Ripple Labs has dealt a blow to the Securities and Exchange Commission’s (SEC) case after the presiding judge issued a judgement that one Ripple community lawyer describes as “a very important win for Ripple.”
In 2020, the SEC charged Ripple and executives Brad Garlinghouse and Christian Larsen with marketing unregistered securities.
Presiding Judge Sarah Netburn refused the SEC’s motion to reconsider hiding documents under privilege in connection with a lecture given by the SEC’s then-director William Hinman in June 2018. Hinman stated in his lecture that Bitcoin (BTC) and Ether (ETH) are not securities.
The SEC previously did not object to those materials falling outside of deliberative process privilege (DPP) protection because they appeared to concern Hinman’s personal views rather than SEC policy.
The DPP exempts some papers in a case from disclosure by the government so that it can discreetly assess existing policy based on the documents’ materials.
The SEC later revised its position, arguing that the speech reflected Ripple’s practices rather than Hinman’s personal opinions and thus should be protected.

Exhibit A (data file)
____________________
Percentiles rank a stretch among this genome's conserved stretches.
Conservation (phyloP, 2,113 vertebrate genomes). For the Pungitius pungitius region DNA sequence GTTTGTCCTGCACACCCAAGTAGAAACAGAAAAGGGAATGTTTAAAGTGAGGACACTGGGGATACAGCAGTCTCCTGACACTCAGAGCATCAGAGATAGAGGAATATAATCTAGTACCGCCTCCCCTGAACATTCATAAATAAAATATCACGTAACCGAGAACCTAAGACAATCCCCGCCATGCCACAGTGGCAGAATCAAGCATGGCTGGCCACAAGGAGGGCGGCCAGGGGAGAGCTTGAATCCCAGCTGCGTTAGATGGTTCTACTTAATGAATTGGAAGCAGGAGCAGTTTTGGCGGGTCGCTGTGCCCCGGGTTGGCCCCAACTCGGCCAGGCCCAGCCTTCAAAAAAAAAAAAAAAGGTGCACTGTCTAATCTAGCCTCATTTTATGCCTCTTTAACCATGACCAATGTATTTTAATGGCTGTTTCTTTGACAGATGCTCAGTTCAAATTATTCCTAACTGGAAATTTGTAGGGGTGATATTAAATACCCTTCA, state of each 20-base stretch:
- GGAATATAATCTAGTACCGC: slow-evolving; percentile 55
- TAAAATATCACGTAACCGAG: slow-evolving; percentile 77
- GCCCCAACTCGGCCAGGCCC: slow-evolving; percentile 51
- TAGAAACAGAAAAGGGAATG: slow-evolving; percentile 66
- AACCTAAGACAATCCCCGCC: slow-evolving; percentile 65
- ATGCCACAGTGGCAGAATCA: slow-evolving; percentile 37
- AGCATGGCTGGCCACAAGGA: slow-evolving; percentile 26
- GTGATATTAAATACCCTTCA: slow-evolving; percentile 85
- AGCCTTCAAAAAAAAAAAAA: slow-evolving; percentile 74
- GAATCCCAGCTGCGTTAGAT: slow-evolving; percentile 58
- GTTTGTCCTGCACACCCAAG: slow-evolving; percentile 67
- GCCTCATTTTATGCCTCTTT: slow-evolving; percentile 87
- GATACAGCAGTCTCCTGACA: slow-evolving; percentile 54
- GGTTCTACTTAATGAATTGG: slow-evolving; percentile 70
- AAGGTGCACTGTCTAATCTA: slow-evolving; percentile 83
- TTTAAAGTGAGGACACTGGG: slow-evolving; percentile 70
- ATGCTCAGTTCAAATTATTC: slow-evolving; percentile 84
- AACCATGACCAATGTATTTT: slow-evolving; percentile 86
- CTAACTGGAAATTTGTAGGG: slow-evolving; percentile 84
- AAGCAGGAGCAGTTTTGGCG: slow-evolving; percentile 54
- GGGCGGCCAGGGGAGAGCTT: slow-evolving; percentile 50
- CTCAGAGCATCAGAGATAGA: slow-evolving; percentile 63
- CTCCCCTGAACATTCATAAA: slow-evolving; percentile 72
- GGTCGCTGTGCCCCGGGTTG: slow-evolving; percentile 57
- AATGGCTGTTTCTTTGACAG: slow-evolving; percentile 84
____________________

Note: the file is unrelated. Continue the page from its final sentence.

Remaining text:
Judge Netburn stated that the SEC should not contradict itself by attempting to change its position. She wrote in her decision:
“The SEC seeks to have it both ways, but the Speech was either intended to reflect agency policy or it was not. Having insisted that it reflected Hinman’s personal views, the SEC cannot now reject its own position.”
Despite this seemingly significant verdict, the matter is far from over, and the SEC now has two weeks to appeal the decision.
Much of the crypto industry is focused on the outcome of this case because it could determine the future of SEC complaints against crypto businesses for sales of unregistered securities.
If Ripple wins, the SEC may reconsider its aggressive litigation against the crypto industry. However, if the SEC prevails, the floodgates may open, and lawyers knowledgeable with cryptocurrency will have a cottage economy waiting for them.